Al Mada reports the announcement that militia groups will lay down their weapons. The announcement comes as a wave of assassination attempts plague Iraq and, the paper notes, as Moqtada al-Sadr's bloc attempts to install Ahmed Chalabi as Minister of the Interior. Which militia groups? It's not being announced. Alsumaria TV adds, "Representatives of armed factions who held an extended meeting with government representatives at the National Reconciliation Ministry affirmed that the reason for handing arms is the commitment to the agreement with the US that stipulates mainly the withdrawal of US Forces from Iraq. Iraq's National Reconciliation Ministry declined to name the armed groups for security reasons. None of these factions is related to the defunct Baath Party, the ministry said." BNO notes, "A number of armed groups inside Iraq, in its capital of Baghdad and other provinces of Salahaddin, Kirkuk, Diala and Mosul, have decided to throw their arms. They exceed five groups, which did not attack Iraqi citizens." Mohammed Tawfeeq (CNN) quotes Amer Khuzaie, the Minister of State for National Reconciliation, "The national reconciliation is only with armed groups who carried weapons against the occupiers and not against Iraqi people." So there you have it: Groups have laid down arms. We can't know which groups. It would endanger them. But take the Iraqi government's word for it, progress is being made. No doubt just like in 2007 when Nouri was claiming huge progress was being made on providing electricity. Al Rafidayn notes criticism that claims this is an agreement between Dawa (Nouri's political parties) and the Ba'ath Party.
Reuters notes that a Baghdad "temporary detention centre" was the site of a riot today requiring "30 anti-riot vehicles" and "13 ambulances". In addition, Reuters notes a Baghdad roadside bombing left three people injured and that despite reporting yesterday that he had died, Maj Gen Ahmed Obeidi has thus far survived the assassination attempt. Aswat al-Iraq notes a 4-year-old girls corpse was found in Amara and, in Kut, a father and a brother killed a man.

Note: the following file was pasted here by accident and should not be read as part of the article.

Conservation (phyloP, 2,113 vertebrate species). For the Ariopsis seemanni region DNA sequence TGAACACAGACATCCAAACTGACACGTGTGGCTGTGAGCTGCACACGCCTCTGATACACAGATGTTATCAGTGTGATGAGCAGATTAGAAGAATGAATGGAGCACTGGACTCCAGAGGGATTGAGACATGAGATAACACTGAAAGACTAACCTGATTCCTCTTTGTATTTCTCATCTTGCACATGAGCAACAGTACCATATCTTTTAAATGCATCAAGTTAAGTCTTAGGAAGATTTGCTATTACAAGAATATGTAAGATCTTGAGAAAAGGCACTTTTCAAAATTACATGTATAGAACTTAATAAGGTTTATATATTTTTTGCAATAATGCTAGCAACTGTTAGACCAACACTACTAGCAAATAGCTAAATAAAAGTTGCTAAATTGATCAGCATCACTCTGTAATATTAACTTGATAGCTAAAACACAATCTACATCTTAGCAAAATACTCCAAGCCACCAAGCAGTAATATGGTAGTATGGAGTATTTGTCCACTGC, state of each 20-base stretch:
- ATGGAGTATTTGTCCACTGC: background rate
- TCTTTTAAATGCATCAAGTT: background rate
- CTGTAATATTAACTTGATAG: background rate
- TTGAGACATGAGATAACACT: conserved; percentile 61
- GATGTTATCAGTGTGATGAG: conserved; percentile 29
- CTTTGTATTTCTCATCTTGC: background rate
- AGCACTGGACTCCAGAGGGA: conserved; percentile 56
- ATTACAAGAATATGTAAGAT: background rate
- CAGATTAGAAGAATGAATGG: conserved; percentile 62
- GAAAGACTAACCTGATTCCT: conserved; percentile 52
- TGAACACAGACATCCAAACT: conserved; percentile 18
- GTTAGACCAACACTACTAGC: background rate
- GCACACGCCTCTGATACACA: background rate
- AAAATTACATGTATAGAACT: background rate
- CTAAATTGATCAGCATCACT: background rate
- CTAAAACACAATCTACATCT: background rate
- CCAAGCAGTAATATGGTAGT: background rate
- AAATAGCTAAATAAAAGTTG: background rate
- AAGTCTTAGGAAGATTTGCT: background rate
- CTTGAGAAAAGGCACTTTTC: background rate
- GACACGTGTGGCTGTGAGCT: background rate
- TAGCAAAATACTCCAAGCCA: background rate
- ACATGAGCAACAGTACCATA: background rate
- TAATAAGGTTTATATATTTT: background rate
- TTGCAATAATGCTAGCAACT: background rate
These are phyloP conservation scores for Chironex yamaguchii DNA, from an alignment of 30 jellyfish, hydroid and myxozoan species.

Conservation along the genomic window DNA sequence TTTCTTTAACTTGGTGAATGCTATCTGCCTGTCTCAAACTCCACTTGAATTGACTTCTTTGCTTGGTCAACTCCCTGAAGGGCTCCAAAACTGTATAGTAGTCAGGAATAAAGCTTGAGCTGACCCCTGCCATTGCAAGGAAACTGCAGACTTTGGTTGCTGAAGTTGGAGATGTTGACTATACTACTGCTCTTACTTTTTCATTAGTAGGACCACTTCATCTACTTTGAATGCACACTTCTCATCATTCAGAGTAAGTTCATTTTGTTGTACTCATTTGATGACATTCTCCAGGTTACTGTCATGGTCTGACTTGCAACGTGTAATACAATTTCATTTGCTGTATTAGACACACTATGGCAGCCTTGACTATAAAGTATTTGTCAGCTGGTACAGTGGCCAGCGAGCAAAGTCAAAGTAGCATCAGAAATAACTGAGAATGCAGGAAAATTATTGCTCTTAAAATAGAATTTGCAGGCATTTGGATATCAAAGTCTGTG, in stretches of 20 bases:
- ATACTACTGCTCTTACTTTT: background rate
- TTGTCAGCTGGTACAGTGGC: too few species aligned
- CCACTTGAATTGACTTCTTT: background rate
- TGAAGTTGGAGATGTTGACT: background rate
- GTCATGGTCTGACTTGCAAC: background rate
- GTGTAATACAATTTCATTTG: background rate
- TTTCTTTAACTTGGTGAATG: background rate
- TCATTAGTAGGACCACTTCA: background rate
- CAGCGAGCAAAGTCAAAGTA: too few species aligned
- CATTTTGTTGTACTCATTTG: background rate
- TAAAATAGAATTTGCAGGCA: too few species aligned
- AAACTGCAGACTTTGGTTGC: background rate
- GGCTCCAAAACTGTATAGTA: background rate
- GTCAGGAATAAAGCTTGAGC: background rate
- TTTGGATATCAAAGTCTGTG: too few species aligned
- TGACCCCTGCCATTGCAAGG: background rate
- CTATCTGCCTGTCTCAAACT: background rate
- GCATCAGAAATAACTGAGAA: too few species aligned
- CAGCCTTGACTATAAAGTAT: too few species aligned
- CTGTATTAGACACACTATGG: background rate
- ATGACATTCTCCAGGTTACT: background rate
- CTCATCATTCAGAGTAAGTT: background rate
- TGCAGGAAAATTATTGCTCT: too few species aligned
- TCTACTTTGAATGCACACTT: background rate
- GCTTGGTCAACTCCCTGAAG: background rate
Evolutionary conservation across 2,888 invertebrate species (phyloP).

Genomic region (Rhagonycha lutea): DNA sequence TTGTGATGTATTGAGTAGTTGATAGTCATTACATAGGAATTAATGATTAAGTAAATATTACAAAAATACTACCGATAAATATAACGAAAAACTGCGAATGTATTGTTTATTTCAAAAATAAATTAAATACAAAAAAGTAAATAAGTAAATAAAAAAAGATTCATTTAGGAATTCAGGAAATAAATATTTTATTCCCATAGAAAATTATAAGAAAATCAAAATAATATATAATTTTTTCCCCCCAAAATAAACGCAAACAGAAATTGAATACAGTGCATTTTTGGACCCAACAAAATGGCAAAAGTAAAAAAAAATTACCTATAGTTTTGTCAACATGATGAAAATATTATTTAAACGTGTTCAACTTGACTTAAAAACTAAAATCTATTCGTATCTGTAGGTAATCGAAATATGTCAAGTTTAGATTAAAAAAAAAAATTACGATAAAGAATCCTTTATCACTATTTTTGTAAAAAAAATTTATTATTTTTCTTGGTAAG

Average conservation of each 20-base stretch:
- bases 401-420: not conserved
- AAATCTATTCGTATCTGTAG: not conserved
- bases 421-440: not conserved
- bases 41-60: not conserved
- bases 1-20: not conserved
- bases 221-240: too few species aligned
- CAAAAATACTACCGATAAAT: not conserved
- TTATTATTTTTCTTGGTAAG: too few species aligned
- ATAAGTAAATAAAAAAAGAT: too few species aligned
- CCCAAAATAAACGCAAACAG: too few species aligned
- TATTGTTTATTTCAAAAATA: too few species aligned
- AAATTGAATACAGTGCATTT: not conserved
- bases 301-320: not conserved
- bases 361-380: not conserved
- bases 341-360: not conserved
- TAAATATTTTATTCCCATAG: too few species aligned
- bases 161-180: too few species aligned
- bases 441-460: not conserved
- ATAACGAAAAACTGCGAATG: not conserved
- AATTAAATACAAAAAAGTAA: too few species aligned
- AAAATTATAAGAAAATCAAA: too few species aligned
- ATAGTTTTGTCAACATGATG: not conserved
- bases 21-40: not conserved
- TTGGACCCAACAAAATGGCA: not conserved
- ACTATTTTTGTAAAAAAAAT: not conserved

There's much more to note -- I'll try to grab religious issues tomorrow -- but I want to note an upcoming radio program and we're trying to note one announcement every day until April 7th. First radio. Peace Mom Cindy Sheehan notes that she will interview US House Rep Dennis Kucinich on her radio program Cindy Sheehan's Soapbox this Sunday:

I gave up on Robber Class politics a long time ago and I think that most politicians are motivated by cynicism and greed, and many of my supporters and comrades will tell me that Dennis is a shill to keep the antiwar segment of the Democratic Party tied to the party -- and I think they could be correct -- but Dennis will stand up for peace and against blatant power grabs no matter who is president. In fact, he and Ron Paul of Texas and Walter Jones of North Carolina (both R's) just co-sponsored a bill to have the troops out of Afghanistan by the end of this year -- it failed, but it got 28 more votes than last time. It might all just be a charade, but I also know that there is no great movement of civil society pushing hard to make Congress defund the wars to end them -- it's just not there. We are failing, too.

Of course, I would be thrilled if Dennis would leave the Democratic Party and become a Green, or Independent, like Bernie Sanders of Vermont, but we need his voice where it is, for now.

LISTEN TO THE SHOW SUNDAY AT 2PM (PDST), BESIDES DENNIS, MY GUEST ALSO WILL BE HISTORIAN, THADDEUS RUSSELL, WHO WROTE A FASCINATING BOOK CALLED: A RENEGADE HISTORY OF THE US. THAD ALSO GOES OFF ON OBAMA'S INSANE POWER GRAB.

And what we need to be noting each day: If you served in the US military and you were stop-lossed, you are owed additional money. That money needs to be claimed. DoD announces the date to file for that additional payment has been extended:

The deadline for eligible service members, veterans and their beneficiaries to apply for Retroactive Stop Loss Special Pay (RSLSP) has been extended to April 8, 2011, allowing personnel more time to apply for the benefits they've earned under the program guidelines.
The deadline extension is included in the continuing resolution signed by President Obama Friday, providing funding for federal government operations through April 8, 2011.
Retroactive Stop Loss Special Pay was established to compensate for the hardships military members encountered when their service was involuntarily extended under Stop Loss Authority between Sept. 11, 2001, and Sept. 30, 2009. Eligible members or their beneficiaries may submit a claim to their respective military service in order to receive the benefit of $500 for each full or partial month served in a Stop Loss status.
When RSLSP began on Oct. 21, 2009, the services estimated 145,000 service members, veterans and beneficiaries were eligible for this benefit. Because the majority of those eligible had separated from the military, the services have engaged in extensive and persistent outreach efforts to reach them and remind them to apply. Outreach efforts including direct mail, engaging military and veteran service organizations, social networks and media outlets, will continue through April 8, 2011.